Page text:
April 30 (Reuters) - Emerging market currencies dipped on Tuesday after soft Chinese data hit broad risk appetite towards developing world assets, while Turkey's lira dropped as comments from the central bank governor failed to whip up much investor confidence.
Manufacturing activity for April in China expanded for a second straight month but at a much slower pace, surveys showed, casting some doubt over the strength of an economic recovery underpinned by a slew of support measures.
"The weaker numbers will keep the hope of further monetary easing alive in markets and as such the numbers may not be that negative for Chinese stocks," Allan von Mehren, chief analyst and China economist at Danske Bank, wrote in a note.
While China's yuan dipped 0.1 percent, the Shanghai Composite tacked on half a percent.
MSCI's index of developing world currencies fell 0.2 percent, while its emerging market stocks index fell 0.5 percent.
Turkey's lira fell for a seventh straight session and was trading 0.4 percent weaker after hitting a more than six month low.
Many investors had been looking for details on the central bank's use of currency swaps to bolster foreign exchange reserves and indirectly inspire confidence in the lira, which is down about 11.5 percent this year.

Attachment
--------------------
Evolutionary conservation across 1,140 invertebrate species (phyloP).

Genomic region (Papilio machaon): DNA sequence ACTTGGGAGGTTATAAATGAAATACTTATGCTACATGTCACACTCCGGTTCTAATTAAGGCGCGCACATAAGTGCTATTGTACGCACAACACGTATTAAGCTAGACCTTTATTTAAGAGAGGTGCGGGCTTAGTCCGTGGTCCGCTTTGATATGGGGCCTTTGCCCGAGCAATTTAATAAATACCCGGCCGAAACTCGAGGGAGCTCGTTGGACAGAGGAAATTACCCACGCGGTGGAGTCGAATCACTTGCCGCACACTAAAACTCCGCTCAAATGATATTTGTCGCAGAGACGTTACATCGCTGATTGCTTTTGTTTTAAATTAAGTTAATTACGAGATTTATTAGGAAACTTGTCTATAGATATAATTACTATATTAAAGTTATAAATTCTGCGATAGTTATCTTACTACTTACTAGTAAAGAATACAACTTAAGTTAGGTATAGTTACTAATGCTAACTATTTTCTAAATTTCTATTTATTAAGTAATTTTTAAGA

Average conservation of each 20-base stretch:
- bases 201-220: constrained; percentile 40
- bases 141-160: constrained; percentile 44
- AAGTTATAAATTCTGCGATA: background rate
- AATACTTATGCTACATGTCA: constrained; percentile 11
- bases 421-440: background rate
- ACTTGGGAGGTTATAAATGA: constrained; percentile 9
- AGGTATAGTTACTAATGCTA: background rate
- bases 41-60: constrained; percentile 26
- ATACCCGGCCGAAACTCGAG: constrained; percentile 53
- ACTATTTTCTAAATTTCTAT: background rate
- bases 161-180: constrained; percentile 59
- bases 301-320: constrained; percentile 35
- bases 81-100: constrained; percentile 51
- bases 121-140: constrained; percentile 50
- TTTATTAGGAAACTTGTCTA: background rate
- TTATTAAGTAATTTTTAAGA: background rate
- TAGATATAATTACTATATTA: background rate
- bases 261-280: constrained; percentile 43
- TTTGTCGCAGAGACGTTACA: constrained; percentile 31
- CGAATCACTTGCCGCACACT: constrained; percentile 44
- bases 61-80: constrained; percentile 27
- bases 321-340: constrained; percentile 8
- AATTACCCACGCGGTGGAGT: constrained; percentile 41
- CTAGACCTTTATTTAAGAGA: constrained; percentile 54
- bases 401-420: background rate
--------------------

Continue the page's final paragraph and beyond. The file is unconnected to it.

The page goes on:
However, Governor Murat Cetinkaya said while the bank knows the impact of swaps on its reserves, it does not design tools by looking at the impact on the reserves.
Turkish stocks rose 0.6 percent, as bank stocks came off a one-month closing low clocked in the previous session.
Russia's rouble slipped 0.3 percent while local stocks fell 0.4 percent.
Falling employment and weaker expansion of new business led to local manufacturing activity to slow in April, the Markit purchasing managers' index showed.
Sberbank fell 1.1 percent as it posted a lower return on equity for for the first quarter.
South Africa's rand was 0.4 percent weaker, with investors cautious before local trade data due later in the day.
A Reuters poll of analysts forecast that March trade data, due at 1200 GMT, would show a 4.8 billion rand surplus.
Johannesburg-traded stocks ticked up 0.1 percent on gains among consumer discretionary stocks such as Compagnie Financiere Richemont helping the index avoid a loss.
Hungary's forint edged firmer against the euro. The country's central bank is set to review borrowing costs later in the day, with most investors expecting them to be left unchanged at the record low of 0.9 percent.
However, following recent strong data, any possible hints on the tightening of liquidity going ahead will be keenly watched out for.
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